I’ve had a few conversations lately with several business owners who were considering discounting or reducing their prices as a strategy to increase sales.  With the popularity of discount websites such as Groupon, Daily Deals, Living Social and others,
businesses are looking to these sites to help increase their sales.  However, it’s important for business owners to understand the effect of discounting on their profits.
Let’s take a look at a quick example – say that a company sells a widget at $10/unit and their cost of sale is $7/unit.  If they sell 100 units they will profit $3/unit or $300.

Sale Price = $10/unit

Cost of Sale = $7/unit

100 units sold = $1000 – $700 = $300 profit

Now assume that the business discounts their sale price by 10% making their unit sale price $9.  Here’s how the numbers look with the discount – the question is how much more units does the business have to sell to maintain the original profit margin;

Sale price = $9/unit

Cost of sale = $7/unit

100 units sold = $900 – $700 = $200 profit.

By discounting the price by 10% the business would have to sell 50% more units to make the same profit – the business needs to sell 150 units (a 50% increase in sales) at $9 (the discounted price)  to make $300.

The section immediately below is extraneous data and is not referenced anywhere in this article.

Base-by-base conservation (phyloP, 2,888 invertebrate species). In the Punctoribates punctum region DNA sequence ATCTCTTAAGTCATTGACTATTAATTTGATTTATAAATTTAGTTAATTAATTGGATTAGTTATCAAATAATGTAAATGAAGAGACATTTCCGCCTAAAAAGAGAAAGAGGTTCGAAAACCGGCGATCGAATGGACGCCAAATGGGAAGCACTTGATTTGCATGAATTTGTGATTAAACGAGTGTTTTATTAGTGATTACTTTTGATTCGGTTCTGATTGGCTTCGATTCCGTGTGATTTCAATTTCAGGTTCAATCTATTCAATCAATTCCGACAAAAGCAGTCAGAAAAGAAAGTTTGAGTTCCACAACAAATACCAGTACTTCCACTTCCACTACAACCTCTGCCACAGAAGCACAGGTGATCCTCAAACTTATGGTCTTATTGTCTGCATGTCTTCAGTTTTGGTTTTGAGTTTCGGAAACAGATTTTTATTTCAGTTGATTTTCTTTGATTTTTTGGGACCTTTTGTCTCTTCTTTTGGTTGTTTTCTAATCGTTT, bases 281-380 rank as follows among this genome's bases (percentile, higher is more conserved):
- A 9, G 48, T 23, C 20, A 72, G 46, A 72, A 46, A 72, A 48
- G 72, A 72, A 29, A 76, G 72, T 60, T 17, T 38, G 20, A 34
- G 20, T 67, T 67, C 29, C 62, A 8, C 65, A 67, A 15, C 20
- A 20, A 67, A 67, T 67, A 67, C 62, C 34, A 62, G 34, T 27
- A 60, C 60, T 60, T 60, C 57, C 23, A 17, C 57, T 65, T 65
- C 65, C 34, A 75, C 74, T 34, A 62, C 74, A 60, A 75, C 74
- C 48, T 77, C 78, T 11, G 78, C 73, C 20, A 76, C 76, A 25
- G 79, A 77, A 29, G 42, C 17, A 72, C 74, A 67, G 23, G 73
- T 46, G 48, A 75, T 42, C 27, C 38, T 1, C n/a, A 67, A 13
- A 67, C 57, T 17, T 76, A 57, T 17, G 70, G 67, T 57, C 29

15o units sold at $9/unit = $1350 – $1050 ($7/unit * 150 units) = $300 profit.  In order for the discount to be worthwhile, it must generate at least a 50% increase in sales.
Obviously this is a very simplified case study.   You would need to consider other factors, such as increase in overhead costs, but it makes the point.  It’s important for business owners to understand the impact that discounting has on their business and monitor the results of their “sales” to ensure that they are not giving up profits for the sake of more sales.
Some people might argue that using the discounting sites increases brand exposure, allows people to try the product or service and may result in repeat clients.   Fair enough, but it’s important to realize and plan for the impact this strategy will have on cash flow. Cash is still King!